Charlie Morton could’ve pitched a scoreless first. Instead, the Braves trailed by two runs.
“It can be frustrating,” he said of the two infield hits. “Hopefully I’ll get the ball another 20 times and just keep turning the pitches and just roll with the punches, because every now and then, there’s gonna be a missile hit at somebody, there’s gonna be a baserunning mistake, and it’s gonna go my way.”
4. Morton was terrific. He gave the Braves a chance to come back.
Morton allowed only three runs over seven innings. He gave up six hits. He struck out nine batters and walked two.
In the third inning, Morton issued a two-out walk, then a double that scored the runner. The D-backs stretched their lead back to two runs.
Still, the righty held the game right there for the lineup, which never took advantage.
Entering Friday, the Braves’ rotation had combined to post a 3.41 ERA, best in the National League.
“It’s a good sign,” Snitker said. “That’s gonna give you a chance, (when) your starters are doing their job. The one thing we can control is that starting pitching. The guys have been doing a great job and we’ve been staying in games and when that offense gets clicking on what they’re capable of, then we’ll take advantage of all that starting pitching.”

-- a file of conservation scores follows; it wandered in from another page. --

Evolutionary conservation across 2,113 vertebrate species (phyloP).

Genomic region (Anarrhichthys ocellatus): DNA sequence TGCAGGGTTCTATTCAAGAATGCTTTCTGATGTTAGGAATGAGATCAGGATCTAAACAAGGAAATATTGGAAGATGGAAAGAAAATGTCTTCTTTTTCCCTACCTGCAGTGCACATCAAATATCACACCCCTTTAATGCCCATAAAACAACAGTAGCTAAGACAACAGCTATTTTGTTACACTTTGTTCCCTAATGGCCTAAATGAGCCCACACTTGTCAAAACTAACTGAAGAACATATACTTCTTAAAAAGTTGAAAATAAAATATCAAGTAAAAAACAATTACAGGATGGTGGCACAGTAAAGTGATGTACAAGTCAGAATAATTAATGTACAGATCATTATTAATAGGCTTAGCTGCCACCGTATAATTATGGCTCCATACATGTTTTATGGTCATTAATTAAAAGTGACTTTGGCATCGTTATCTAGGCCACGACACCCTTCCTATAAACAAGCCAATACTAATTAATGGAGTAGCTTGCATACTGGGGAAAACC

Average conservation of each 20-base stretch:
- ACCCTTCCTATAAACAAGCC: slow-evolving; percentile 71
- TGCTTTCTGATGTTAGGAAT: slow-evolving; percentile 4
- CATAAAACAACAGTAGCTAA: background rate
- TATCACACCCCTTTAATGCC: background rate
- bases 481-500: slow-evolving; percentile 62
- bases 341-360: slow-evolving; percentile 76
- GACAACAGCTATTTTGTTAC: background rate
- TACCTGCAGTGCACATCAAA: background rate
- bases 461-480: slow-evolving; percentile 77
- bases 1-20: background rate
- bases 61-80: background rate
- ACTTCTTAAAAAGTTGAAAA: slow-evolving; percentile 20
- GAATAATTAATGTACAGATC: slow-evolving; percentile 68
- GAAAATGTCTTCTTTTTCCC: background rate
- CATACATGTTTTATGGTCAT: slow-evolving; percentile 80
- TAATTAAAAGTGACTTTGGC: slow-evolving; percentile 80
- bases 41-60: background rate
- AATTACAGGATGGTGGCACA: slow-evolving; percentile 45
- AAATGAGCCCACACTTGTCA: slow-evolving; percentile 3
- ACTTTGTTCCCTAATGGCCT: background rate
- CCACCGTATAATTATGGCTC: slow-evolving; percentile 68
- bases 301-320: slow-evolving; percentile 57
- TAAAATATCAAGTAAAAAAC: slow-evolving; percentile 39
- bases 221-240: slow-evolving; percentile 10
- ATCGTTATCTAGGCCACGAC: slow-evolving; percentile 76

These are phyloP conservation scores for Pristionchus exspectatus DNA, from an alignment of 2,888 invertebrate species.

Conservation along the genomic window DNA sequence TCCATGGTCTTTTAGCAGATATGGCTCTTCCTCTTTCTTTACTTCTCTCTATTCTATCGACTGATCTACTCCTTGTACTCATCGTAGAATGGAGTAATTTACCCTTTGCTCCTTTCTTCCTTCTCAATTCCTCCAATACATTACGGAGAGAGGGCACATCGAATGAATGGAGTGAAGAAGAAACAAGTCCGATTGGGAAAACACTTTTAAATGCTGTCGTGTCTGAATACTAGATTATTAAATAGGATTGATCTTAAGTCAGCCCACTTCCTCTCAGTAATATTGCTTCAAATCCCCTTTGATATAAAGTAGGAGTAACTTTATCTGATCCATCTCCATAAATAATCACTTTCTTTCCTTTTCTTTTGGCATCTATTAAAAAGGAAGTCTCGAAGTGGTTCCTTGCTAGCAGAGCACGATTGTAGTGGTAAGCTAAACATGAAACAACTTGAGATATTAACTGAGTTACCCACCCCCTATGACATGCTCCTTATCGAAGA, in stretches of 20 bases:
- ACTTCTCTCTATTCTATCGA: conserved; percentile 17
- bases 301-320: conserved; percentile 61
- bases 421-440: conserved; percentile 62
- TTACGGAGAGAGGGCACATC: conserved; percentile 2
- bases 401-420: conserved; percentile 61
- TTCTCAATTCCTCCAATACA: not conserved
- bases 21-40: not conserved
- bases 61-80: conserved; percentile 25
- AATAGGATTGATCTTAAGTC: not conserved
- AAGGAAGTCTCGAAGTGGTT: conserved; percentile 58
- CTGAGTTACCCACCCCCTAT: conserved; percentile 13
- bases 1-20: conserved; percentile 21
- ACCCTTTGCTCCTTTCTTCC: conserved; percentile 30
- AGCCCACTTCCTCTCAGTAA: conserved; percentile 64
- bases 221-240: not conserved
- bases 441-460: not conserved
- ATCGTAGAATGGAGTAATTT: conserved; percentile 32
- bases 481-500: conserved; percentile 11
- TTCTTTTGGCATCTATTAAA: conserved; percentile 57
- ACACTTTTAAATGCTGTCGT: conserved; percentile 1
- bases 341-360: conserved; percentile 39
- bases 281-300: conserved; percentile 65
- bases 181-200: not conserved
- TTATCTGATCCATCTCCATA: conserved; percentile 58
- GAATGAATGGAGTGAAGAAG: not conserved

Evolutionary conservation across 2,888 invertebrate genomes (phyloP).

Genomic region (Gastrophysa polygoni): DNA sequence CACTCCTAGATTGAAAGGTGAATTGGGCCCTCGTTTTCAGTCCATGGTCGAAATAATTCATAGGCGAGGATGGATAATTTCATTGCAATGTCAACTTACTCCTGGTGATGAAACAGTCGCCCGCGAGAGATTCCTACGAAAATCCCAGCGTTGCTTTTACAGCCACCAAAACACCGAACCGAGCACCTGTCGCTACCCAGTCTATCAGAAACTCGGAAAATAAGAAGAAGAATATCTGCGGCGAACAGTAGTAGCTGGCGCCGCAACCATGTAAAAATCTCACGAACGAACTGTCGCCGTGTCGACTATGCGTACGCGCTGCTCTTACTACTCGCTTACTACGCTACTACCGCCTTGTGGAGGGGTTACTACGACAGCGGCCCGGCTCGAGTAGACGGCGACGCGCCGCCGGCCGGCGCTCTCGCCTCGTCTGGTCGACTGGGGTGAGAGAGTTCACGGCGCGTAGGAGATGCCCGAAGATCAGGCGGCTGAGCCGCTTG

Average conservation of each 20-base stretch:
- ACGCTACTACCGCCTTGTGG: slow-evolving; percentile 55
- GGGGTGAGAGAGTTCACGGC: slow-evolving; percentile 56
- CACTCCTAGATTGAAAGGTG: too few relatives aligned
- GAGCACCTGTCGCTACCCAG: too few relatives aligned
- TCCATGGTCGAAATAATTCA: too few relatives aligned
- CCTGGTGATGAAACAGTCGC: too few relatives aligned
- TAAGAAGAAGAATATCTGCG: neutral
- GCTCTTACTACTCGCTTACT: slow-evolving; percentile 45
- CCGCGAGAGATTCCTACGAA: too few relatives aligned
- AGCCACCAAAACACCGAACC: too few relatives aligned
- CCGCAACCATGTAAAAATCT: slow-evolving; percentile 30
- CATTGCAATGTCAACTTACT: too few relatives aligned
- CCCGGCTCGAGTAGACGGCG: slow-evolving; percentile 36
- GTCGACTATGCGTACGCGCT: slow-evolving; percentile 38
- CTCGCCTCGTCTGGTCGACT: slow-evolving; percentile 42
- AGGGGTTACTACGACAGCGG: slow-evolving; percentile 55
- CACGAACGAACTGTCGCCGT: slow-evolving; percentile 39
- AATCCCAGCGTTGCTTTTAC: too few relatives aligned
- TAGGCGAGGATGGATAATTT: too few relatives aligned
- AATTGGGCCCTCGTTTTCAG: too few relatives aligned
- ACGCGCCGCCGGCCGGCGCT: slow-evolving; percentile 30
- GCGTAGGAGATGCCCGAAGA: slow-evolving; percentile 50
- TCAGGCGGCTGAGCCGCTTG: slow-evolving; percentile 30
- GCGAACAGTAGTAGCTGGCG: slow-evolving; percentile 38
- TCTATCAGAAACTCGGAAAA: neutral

The offense went 0-for-3 with runners in scoring position. Two of those at-bats came in the ninth.
The Braves couldn’t create many chances to score.
“We’re having a hard time keeping the line moving and getting the big hit,” Snitker said. “It’s been pretty much the whole road trip. And hopefully it’s just one of those things where at some point time, we’re going to come out of it, and we’ll get back on again. But it’s tough when you get a good start like you did out of Charlie.”
5. On Austin Riley’s double to the left-field corner, Olson raced around second and third.
The ball bounced in the corner, but Gurriel fielded it and made a terrific throw as he spun around and hit the cut-off man, who then threw it to the third baseman.
Olson, who was headed home, had stopped to try to go back to third base, but the D-backs had him caught in the middle.
Third base coach Ron Washington had waved Olson around, then stopped him. Washington probably put up the stop sign too late.
“When I was going second to third there, I had it out in front of me, I saw the kind of weird bounce,” Olson said. “Once I saw the bounce and Gurriel turn around is when I turned and I looked at Wash, and he was waving me. And I put my head down to make the turn, find the bag. And then when I looked up, he was trying to stop me. I tried to throw the brakes on.”
The unfortunate play proved costly in a one-run loss.
“Basically threw it completely across his body from the video that I saw, and it looked like it was pretty on target to (D-backs shortstop Nick Ahmed),” Olson said of Gurriel’s throw. “I mean, yeah, it was a nice play. Just unfortunate circumstances there.”
Stat to know
39 - At age 39, Charlie Morton is the sixth-oldest active pitcher in the majors.
“We just got to keep fighting and, eventually, it’ll come around and we’ll start scoring like we’re capable of.”-Snitker on the offense
Spencer Strider will face D-backs righty Ryne Nelson in Saturday’s game, which begins at 10:10 p.m. ET.